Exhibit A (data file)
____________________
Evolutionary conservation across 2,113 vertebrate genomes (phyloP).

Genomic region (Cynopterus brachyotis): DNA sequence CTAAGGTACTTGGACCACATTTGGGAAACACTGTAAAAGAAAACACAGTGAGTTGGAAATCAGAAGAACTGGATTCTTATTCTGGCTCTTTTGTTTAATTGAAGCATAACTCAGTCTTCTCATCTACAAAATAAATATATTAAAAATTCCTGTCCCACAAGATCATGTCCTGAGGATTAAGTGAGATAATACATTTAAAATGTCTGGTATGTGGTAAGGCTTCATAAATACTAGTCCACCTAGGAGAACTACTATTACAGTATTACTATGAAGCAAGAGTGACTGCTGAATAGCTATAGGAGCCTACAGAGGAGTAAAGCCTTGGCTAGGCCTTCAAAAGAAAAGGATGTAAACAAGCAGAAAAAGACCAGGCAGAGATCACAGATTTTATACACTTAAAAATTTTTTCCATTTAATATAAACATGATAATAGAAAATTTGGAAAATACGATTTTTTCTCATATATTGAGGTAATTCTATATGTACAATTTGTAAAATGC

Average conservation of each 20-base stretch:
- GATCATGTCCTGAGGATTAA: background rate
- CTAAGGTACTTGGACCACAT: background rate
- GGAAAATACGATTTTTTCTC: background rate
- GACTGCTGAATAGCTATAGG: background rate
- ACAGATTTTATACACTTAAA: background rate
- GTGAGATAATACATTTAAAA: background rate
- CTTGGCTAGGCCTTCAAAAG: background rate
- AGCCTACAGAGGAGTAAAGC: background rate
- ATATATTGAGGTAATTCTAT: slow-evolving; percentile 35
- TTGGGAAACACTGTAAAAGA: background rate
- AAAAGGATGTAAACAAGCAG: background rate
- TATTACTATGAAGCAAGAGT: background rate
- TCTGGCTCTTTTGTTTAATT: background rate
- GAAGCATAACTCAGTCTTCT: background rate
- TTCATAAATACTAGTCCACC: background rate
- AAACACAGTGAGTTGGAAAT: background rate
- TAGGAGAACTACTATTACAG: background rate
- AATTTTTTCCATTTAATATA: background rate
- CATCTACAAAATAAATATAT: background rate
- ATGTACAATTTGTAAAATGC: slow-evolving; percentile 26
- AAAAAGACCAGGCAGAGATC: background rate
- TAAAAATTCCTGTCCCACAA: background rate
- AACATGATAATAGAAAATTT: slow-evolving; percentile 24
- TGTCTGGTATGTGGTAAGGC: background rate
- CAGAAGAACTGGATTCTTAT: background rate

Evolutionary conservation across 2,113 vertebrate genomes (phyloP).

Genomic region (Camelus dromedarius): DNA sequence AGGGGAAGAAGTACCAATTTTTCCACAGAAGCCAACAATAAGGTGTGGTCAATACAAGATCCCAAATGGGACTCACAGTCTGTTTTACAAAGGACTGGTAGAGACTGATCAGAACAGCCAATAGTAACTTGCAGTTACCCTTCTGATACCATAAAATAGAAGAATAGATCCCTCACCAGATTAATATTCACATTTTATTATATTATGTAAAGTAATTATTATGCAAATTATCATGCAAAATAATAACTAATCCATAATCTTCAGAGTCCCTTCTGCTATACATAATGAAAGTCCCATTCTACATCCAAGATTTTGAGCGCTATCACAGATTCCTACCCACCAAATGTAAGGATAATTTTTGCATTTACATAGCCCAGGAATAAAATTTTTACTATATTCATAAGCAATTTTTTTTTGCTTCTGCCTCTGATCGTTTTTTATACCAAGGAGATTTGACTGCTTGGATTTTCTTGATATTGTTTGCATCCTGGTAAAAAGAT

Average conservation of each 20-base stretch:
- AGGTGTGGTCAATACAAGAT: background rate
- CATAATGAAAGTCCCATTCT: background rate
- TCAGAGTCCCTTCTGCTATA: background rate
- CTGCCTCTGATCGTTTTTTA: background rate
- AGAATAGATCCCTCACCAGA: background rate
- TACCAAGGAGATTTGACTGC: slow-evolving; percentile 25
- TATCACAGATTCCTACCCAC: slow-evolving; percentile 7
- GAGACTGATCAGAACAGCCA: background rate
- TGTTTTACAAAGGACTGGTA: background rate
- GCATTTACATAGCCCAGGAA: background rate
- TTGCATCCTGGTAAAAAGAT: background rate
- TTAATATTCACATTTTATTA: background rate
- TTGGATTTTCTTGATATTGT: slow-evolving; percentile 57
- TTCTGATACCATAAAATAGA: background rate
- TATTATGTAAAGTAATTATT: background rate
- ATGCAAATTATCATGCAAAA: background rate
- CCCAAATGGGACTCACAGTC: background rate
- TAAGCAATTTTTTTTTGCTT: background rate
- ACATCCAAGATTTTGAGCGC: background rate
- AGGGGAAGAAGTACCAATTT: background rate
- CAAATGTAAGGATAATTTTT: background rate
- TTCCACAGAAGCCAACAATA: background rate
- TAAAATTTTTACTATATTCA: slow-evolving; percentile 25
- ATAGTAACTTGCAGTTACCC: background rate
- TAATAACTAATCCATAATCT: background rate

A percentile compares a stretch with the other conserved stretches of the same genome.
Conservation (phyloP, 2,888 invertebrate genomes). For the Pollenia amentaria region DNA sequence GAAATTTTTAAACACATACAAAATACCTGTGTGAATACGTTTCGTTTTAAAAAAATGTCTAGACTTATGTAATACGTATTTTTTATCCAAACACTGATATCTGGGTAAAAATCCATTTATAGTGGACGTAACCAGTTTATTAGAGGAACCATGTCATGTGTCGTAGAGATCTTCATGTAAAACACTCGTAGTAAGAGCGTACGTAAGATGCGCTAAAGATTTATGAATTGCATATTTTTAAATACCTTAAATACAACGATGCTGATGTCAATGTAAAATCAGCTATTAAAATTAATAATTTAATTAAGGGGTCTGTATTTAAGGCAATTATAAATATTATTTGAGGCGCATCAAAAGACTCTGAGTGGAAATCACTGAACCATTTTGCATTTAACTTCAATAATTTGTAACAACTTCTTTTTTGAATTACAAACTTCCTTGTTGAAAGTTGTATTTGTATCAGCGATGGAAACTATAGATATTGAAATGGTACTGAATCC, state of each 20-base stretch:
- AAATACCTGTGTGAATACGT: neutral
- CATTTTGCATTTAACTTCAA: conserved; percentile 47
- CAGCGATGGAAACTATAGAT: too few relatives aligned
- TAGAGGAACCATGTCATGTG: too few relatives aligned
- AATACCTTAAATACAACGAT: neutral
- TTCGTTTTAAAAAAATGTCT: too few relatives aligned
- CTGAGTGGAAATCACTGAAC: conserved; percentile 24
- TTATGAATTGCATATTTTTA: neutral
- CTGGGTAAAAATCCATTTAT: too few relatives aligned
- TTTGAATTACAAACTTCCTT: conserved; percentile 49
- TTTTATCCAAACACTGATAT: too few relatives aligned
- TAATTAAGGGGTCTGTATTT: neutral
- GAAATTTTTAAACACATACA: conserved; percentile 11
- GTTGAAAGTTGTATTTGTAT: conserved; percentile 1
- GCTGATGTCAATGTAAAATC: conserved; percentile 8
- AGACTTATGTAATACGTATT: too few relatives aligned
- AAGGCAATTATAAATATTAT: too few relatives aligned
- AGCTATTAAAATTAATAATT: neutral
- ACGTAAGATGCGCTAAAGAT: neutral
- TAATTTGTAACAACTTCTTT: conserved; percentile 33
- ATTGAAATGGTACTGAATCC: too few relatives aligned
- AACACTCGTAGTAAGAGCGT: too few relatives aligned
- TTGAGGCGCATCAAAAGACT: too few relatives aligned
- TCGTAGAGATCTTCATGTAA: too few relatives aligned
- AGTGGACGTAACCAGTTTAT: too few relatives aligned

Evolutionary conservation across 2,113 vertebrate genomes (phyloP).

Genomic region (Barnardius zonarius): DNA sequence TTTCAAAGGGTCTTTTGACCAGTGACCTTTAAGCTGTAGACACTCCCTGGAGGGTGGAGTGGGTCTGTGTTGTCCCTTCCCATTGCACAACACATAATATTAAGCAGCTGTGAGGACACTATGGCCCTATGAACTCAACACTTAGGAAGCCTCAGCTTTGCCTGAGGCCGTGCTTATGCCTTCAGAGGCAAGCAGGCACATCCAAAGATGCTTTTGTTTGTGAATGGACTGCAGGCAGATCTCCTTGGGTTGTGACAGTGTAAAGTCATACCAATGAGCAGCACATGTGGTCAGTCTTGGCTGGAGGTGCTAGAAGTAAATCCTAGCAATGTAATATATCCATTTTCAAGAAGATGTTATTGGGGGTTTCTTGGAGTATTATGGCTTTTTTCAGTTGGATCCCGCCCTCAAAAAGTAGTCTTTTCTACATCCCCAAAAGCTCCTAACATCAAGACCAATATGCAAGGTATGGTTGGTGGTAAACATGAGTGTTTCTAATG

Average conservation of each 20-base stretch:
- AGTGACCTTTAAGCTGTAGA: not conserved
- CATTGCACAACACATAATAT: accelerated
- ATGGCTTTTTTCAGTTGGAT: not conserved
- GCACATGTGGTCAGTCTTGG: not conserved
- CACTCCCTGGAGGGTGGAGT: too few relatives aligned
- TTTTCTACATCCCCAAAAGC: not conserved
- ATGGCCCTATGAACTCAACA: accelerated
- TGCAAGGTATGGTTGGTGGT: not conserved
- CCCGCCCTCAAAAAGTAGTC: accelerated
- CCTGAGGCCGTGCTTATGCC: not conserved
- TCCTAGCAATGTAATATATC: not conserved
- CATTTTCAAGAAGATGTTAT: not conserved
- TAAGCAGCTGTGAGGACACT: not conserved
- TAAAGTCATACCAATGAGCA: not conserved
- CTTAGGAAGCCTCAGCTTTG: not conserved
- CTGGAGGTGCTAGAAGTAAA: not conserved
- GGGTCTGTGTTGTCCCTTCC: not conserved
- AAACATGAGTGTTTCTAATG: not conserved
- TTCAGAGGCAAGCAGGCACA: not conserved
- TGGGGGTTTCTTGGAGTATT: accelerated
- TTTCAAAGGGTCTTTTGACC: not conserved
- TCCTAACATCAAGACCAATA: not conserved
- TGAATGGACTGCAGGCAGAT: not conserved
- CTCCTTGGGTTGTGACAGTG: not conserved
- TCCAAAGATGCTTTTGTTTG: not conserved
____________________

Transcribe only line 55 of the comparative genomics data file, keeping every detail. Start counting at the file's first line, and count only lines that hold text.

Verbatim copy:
- ATAGTAACTTGCAGTTACCC: background rate